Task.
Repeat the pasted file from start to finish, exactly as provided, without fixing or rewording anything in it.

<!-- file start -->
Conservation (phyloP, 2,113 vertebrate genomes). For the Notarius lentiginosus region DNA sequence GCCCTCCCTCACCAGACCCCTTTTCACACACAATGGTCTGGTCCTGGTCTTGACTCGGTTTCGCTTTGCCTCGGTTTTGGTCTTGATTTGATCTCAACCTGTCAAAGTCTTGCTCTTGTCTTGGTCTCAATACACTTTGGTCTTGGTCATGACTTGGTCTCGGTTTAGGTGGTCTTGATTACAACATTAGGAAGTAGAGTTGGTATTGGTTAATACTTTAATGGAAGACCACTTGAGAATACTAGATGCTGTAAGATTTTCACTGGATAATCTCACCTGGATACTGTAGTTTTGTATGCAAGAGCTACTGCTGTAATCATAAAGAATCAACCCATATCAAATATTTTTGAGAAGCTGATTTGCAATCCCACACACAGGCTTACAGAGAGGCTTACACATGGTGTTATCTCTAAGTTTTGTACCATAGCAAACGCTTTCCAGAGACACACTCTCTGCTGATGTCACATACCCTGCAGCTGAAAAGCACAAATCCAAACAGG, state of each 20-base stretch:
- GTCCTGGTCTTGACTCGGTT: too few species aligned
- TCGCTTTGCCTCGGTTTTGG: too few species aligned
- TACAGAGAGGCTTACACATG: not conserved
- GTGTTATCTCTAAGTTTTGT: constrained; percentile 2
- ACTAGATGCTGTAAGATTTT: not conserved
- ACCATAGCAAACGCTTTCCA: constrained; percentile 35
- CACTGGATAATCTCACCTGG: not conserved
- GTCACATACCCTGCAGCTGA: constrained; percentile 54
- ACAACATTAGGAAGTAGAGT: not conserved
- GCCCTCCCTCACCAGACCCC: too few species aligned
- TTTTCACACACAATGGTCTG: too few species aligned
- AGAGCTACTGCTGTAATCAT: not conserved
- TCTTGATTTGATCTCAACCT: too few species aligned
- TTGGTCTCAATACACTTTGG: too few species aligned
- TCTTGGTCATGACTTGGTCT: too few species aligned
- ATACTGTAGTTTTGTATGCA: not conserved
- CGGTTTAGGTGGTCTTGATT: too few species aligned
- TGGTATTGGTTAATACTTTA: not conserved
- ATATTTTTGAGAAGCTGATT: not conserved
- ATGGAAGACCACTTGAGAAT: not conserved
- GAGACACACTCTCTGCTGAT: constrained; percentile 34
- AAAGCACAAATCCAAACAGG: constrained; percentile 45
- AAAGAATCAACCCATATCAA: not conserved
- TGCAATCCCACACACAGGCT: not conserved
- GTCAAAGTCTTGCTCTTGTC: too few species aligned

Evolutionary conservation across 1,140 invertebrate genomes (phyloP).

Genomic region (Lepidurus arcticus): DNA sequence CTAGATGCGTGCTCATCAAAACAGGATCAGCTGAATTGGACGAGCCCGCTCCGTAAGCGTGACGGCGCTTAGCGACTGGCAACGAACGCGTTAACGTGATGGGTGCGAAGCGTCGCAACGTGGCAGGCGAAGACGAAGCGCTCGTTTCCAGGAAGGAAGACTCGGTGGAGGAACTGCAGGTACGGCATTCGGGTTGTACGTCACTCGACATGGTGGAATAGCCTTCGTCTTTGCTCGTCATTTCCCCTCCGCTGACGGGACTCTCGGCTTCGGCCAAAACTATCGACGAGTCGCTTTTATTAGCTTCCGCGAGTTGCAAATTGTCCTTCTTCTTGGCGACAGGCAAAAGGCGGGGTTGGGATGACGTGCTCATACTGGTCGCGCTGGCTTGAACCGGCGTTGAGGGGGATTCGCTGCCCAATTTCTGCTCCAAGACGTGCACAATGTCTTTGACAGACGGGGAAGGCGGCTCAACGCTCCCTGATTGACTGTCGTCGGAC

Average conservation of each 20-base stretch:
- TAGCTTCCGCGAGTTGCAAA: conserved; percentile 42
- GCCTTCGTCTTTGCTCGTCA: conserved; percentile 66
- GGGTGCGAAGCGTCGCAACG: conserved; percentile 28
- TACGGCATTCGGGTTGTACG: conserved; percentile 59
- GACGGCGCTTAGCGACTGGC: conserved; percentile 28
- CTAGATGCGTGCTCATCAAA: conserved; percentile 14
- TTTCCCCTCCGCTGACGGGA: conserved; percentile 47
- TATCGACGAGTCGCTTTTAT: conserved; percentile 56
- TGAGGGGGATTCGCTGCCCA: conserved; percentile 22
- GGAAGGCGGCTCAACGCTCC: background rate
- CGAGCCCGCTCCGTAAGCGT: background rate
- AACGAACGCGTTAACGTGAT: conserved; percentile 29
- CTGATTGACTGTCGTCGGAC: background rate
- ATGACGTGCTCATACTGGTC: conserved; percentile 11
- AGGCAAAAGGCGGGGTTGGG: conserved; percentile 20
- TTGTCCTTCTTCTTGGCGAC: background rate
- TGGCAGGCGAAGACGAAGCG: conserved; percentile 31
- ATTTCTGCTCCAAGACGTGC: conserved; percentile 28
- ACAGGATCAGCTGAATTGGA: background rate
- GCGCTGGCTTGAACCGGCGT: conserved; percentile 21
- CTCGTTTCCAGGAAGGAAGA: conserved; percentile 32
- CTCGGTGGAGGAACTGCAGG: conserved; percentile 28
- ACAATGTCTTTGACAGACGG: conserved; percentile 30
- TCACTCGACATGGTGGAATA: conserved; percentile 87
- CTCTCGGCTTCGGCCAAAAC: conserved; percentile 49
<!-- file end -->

Conservation (phyloP, 2,113 vertebrate genomes). For the Notarius lentiginosus region DNA sequence GCCCTCCCTCACCAGACCCCTTTTCACACACAATGGTCTGGTCCTGGTCTTGACTCGGTTTCGCTTTGCCTCGGTTTTGGTCTTGATTTGATCTCAACCTGTCAAAGTCTTGCTCTTGTCTTGGTCTCAATACACTTTGGTCTTGGTCATGACTTGGTCTCGGTTTAGGTGGTCTTGATTACAACATTAGGAAGTAGAGTTGGTATTGGTTAATACTTTAATGGAAGACCACTTGAGAATACTAGATGCTGTAAGATTTTCACTGGATAATCTCACCTGGATACTGTAGTTTTGTATGCAAGAGCTACTGCTGTAATCATAAAGAATCAACCCATATCAAATATTTTTGAGAAGCTGATTTGCAATCCCACACACAGGCTTACAGAGAGGCTTACACATGGTGTTATCTCTAAGTTTTGTACCATAGCAAACGCTTTCCAGAGACACACTCTCTGCTGATGTCACATACCCTGCAGCTGAAAAGCACAAATCCAAACAGG, state of each 20-base stretch:
- GTCCTGGTCTTGACTCGGTT: too few species aligned
- TCGCTTTGCCTCGGTTTTGG: too few species aligned
- TACAGAGAGGCTTACACATG: not conserved
- GTGTTATCTCTAAGTTTTGT: constrained; percentile 2
- ACTAGATGCTGTAAGATTTT: not conserved
- ACCATAGCAAACGCTTTCCA: constrained; percentile 35
- CACTGGATAATCTCACCTGG: not conserved
- GTCACATACCCTGCAGCTGA: constrained; percentile 54
- ACAACATTAGGAAGTAGAGT: not conserved
- GCCCTCCCTCACCAGACCCC: too few species aligned
- TTTTCACACACAATGGTCTG: too few species aligned
- AGAGCTACTGCTGTAATCAT: not conserved
- TCTTGATTTGATCTCAACCT: too few species aligned
- TTGGTCTCAATACACTTTGG: too few species aligned
- TCTTGGTCATGACTTGGTCT: too few species aligned
- ATACTGTAGTTTTGTATGCA: not conserved
- CGGTTTAGGTGGTCTTGATT: too few species aligned
- TGGTATTGGTTAATACTTTA: not conserved
- ATATTTTTGAGAAGCTGATT: not conserved
- ATGGAAGACCACTTGAGAAT: not conserved
- GAGACACACTCTCTGCTGAT: constrained; percentile 34
- AAAGCACAAATCCAAACAGG: constrained; percentile 45
- AAAGAATCAACCCATATCAA: not conserved
- TGCAATCCCACACACAGGCT: not conserved
- GTCAAAGTCTTGCTCTTGTC: too few species aligned

Evolutionary conservation across 1,140 invertebrate genomes (phyloP).

Genomic region (Lepidurus arcticus): DNA sequence CTAGATGCGTGCTCATCAAAACAGGATCAGCTGAATTGGACGAGCCCGCTCCGTAAGCGTGACGGCGCTTAGCGACTGGCAACGAACGCGTTAACGTGATGGGTGCGAAGCGTCGCAACGTGGCAGGCGAAGACGAAGCGCTCGTTTCCAGGAAGGAAGACTCGGTGGAGGAACTGCAGGTACGGCATTCGGGTTGTACGTCACTCGACATGGTGGAATAGCCTTCGTCTTTGCTCGTCATTTCCCCTCCGCTGACGGGACTCTCGGCTTCGGCCAAAACTATCGACGAGTCGCTTTTATTAGCTTCCGCGAGTTGCAAATTGTCCTTCTTCTTGGCGACAGGCAAAAGGCGGGGTTGGGATGACGTGCTCATACTGGTCGCGCTGGCTTGAACCGGCGTTGAGGGGGATTCGCTGCCCAATTTCTGCTCCAAGACGTGCACAATGTCTTTGACAGACGGGGAAGGCGGCTCAACGCTCCCTGATTGACTGTCGTCGGAC

Average conservation of each 20-base stretch:
- TAGCTTCCGCGAGTTGCAAA: conserved; percentile 42
- GCCTTCGTCTTTGCTCGTCA: conserved; percentile 66
- GGGTGCGAAGCGTCGCAACG: conserved; percentile 28
- TACGGCATTCGGGTTGTACG: conserved; percentile 59
- GACGGCGCTTAGCGACTGGC: conserved; percentile 28
- CTAGATGCGTGCTCATCAAA: conserved; percentile 14
- TTTCCCCTCCGCTGACGGGA: conserved; percentile 47
- TATCGACGAGTCGCTTTTAT: conserved; percentile 56
- TGAGGGGGATTCGCTGCCCA: conserved; percentile 22
- GGAAGGCGGCTCAACGCTCC: background rate
- CGAGCCCGCTCCGTAAGCGT: background rate
- AACGAACGCGTTAACGTGAT: conserved; percentile 29
- CTGATTGACTGTCGTCGGAC: background rate
- ATGACGTGCTCATACTGGTC: conserved; percentile 11
- AGGCAAAAGGCGGGGTTGGG: conserved; percentile 20
- TTGTCCTTCTTCTTGGCGAC: background rate
- TGGCAGGCGAAGACGAAGCG: conserved; percentile 31
- ATTTCTGCTCCAAGACGTGC: conserved; percentile 28
- ACAGGATCAGCTGAATTGGA: background rate
- GCGCTGGCTTGAACCGGCGT: conserved; percentile 21
- CTCGTTTCCAGGAAGGAAGA: conserved; percentile 32
- CTCGGTGGAGGAACTGCAGG: conserved; percentile 28
- ACAATGTCTTTGACAGACGG: conserved; percentile 30
- TCACTCGACATGGTGGAATA: conserved; percentile 87
- CTCTCGGCTTCGGCCAAAAC: conserved; percentile 49